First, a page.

I am writing this just three days after returning from Kansas City where I heard a glorious performance of Brahms’ Fourth Symphony by the Kansas City Symphony in Helzberg Hall. Still in a Brahmsian mood, I am now playing the Bruno Walter recording from his famous Indian summer sessions in Los Angeles with the Columbia Symphony Orchestra (a label orchestra consisting mostly of players from the Los Angeles Philharmonic) on my Marantz 8004 CD/SACD player going through a Benchmark DAC, feeding Quad 2805 speakers. Despite the experience of the past weekend still resounding in my ears, what I am hearing is a very convincing simulacrum of an orchestra. This is a kind of acid test, I think, for any component or system. Of course, the recording does not, nor should it, sound like that specific concert performance, but this is not the point. The point, rather, is that on its own terms the home experience does not disappoint in the comparison. It helps too that these Los Angeles sessions yielded some absolutely magnificent recordings sonically. In particular, the strings, so often too bright in Columbias of that period, are here rich, sweet, and lovely; and I hear virtually no trace of that presence boost, again typical of Columbia in those days, while the bass response is satisfyingly full and well balanced. Soundstaging and imaging dovetail width and depth without exaggerating either; the impression of a concert hall is very persuasive.
For comparative purposes, and to see how the Plinius handled a very different recording, I put on the SACD release of Bernstein’s performance of Appalachian Spring, also on Columbia. For me this is by far the greatest performance of the suite ever recorded, but for all Bernstein’s fervor and lyricism and the color, liveliness, and dynamism of the orchestra, the strings and brass remain very brightly lit (one reason I continue to prefer preamps and integrateds that have bass and treble controls). The soundstage here is notably wide, even a bit exaggerated—though this makes a very exciting affair of the gunfight section in the companion piece, Billy the Kid—with depth somewhat shallow. However, owing to the multimiking, the imaging—that is, the placement of individual instruments, winds in particular—is impressively precise. I’ll have more to say about the Hautonga and this recording later.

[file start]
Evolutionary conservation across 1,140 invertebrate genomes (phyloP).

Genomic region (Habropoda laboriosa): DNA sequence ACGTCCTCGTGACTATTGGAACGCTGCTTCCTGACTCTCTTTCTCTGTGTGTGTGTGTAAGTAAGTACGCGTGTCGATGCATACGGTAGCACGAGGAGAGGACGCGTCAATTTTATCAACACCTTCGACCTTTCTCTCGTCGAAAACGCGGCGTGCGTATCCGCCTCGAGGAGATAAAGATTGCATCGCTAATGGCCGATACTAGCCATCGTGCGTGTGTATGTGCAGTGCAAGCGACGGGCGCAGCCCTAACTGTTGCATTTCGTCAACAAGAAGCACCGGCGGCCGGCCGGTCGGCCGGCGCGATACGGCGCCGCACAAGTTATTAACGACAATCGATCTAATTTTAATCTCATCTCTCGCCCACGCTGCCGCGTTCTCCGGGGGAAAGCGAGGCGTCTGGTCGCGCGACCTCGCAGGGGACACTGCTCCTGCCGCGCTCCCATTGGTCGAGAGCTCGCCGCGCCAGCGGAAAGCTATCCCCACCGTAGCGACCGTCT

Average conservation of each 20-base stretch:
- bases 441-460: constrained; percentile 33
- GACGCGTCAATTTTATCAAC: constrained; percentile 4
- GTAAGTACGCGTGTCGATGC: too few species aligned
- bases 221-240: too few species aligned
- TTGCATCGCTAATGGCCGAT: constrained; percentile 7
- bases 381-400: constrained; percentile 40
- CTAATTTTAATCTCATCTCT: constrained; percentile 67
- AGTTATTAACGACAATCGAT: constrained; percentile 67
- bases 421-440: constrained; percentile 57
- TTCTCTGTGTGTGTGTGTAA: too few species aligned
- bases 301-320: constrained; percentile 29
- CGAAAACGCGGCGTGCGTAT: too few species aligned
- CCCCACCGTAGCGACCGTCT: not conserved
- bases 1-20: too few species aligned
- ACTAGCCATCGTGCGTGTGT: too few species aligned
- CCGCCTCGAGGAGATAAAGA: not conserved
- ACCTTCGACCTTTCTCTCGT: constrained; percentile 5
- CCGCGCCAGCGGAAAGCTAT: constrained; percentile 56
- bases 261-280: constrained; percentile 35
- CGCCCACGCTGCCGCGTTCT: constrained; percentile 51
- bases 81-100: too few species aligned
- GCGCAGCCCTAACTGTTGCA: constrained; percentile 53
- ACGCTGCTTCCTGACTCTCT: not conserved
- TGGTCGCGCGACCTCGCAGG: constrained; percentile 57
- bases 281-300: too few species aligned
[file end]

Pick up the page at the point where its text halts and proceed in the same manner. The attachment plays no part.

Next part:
These impressions suggest that the Hautonga’s tonal profile is basically one of neutrality, which held up through dozens of recordings. This is to be expected from a contemporary solidstate design that doesn’t aim for a specific character (e.g., Bob Carver’s Sunfire amplifiers), and it’s evident on voices as well. For example, Ella Fitzgerald on “Do Nothing ‘Till You Hear from Me” has the right combination of lightness and richness, and when Ben Webster’s sax comes in, it’s recognizably big, fat, and voluptuous. This is a mono recording, but despite their proximity the mikes still caught a good deal of air and atmosphere, especially when Webster comes in, and the sense of immediacy is tactile. On a real torture test for midrange resolution like the Anonymous Four’s Gloryland, where you have four similar-sounding voices, the Plinius resolves them with respect to position and timbre: You can easily point to each singer and concentrate on her to the exclusion of the others if you like, yet also sit back and enjoy the blend. By the way, there is a character to the sound on this recording that is vital to the music and the performances, a certain cold, sometimes even chilly quality: If it sounds warm as such, let alone too warm, it is not being reproduced accurately. This coldness is in fact an effect of the material and part of what makes it so beautiful—think a gray late autumn day in Appalachia or the Deep South and this recording should sound its equivalent. The Plinius passes this crucial test impeccably.